Four in five cities facing ‘significant’ climate risks this year, CDP reveals

Athens (pictured) is one of the cities named in the report, due to this summer's wildfires nearby

The international non-profit has today (13 October) published its latest analysis of the climate risks facing the cities which disclose through its platform, as well as information on how these cities are planning to boost adaptation and increase resilience. Responses from 998 cities are included in the report. Urban sustainability network ICLEI also contributed to the report.

Four in five of the cities disclosing through CDP said they had seen climate risks crystallising this year or are confident that this will happen before the year is out. The report reflects on this summer’s drought in geographies including China, Italy, Spain and Portugal; floods in cities including Seoul and Karachi and wildfires near Athens.

Overall, 46% of the cities experienced extreme heat this summer, 35% declared drought and 33% experienced urban flooding.

One-quarter of the cities expect physical climate impacts to become more intense and frequent in the near-term (through to 2025). By 2025, these cities expect such events to impact 70% or more of their population. The cities expect increasing pressure on water systems and agriculture systems.

“Every day, the world over, we hear routine phrases like ‘unprecedented’, ‘worst ever’ or ‘first time in history’ that do little to convey the staggering impact the globe’s rising temperature has on the planet and its people,” said CDP’s interim global director for cities, states and regions, Maia Kutner.

“As home to more than half the world’s population, cities find themselves sitting on the front line of climate change. They often lead the way on climate action, reporting data, setting science-based targets and making bold mitigation and adaptation plans.”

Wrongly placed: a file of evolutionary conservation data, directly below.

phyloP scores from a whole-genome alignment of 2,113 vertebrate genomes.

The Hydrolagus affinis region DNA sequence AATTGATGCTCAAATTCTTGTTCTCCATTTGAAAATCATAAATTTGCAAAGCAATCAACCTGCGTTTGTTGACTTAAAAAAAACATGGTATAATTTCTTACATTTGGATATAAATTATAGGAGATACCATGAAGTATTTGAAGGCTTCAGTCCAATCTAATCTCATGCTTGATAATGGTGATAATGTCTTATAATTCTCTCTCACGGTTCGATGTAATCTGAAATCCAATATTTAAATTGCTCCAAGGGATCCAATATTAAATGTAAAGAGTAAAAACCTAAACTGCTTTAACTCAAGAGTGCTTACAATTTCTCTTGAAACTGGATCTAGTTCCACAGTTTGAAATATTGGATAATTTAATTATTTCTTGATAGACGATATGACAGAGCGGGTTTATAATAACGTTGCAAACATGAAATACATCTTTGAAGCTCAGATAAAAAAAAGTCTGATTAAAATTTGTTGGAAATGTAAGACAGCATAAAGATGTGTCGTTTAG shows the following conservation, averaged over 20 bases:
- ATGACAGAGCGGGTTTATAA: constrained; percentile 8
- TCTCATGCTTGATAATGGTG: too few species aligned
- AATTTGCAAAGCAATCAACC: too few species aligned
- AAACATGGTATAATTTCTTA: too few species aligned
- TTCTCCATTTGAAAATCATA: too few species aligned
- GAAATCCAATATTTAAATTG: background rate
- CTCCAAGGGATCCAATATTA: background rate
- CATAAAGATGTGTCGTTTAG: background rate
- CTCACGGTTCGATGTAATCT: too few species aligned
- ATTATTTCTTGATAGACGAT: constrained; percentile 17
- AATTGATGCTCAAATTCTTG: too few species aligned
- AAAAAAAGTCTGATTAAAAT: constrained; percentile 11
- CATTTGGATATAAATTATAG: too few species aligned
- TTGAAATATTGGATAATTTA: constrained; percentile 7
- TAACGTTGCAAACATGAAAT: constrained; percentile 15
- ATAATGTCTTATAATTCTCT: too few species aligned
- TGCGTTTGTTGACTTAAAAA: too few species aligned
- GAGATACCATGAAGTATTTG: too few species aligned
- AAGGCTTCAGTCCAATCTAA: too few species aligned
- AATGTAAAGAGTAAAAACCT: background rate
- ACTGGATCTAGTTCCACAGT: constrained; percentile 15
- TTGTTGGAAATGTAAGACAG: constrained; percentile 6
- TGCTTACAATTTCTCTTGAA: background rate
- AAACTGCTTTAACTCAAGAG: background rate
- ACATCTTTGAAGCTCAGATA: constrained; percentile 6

From risk to resilience

To Kutner’s latter point, the report charts progress in the development of adaptation plans by cities – and in ensuring that these plans are sufficient and what CDP calls ‘people-centred’. People-centred plans are designed to contribute to social sustainability as well as climate resilience, providing benefits – rather than burdens – for urban populations. They involve people from all demographics from the outset of their development.

Almost two-thirds (63%) of the cities reporting to CDP are taking a people-centred approach to delivering their climate plans. Of these cities, the vast majority (85%) identified social benefits and economic benefits (84%). On the economic side, CDP reveals in the report that cities taking a people-centred climate approach are five times more likely to see job creation.

CDP’s Kutner added: “Putting people at the heart of climate action, from planning to implementation, improves lives. It unlocks social, economic and environmental benefits, enhances equity and inclusion, and ensures a just transition to a low-carbon economy. Cities that identify vulnerable groups, engage with them, and understand their needs to deliver just adaptation strategies see the clear benefits and create a sustainable future for people and the planet.”

With many nations hurtling towards a post-Covid-19 recession amid the energy price crisis, the onus is on Governments to deliver climate plans which maximise social and economic benefits.

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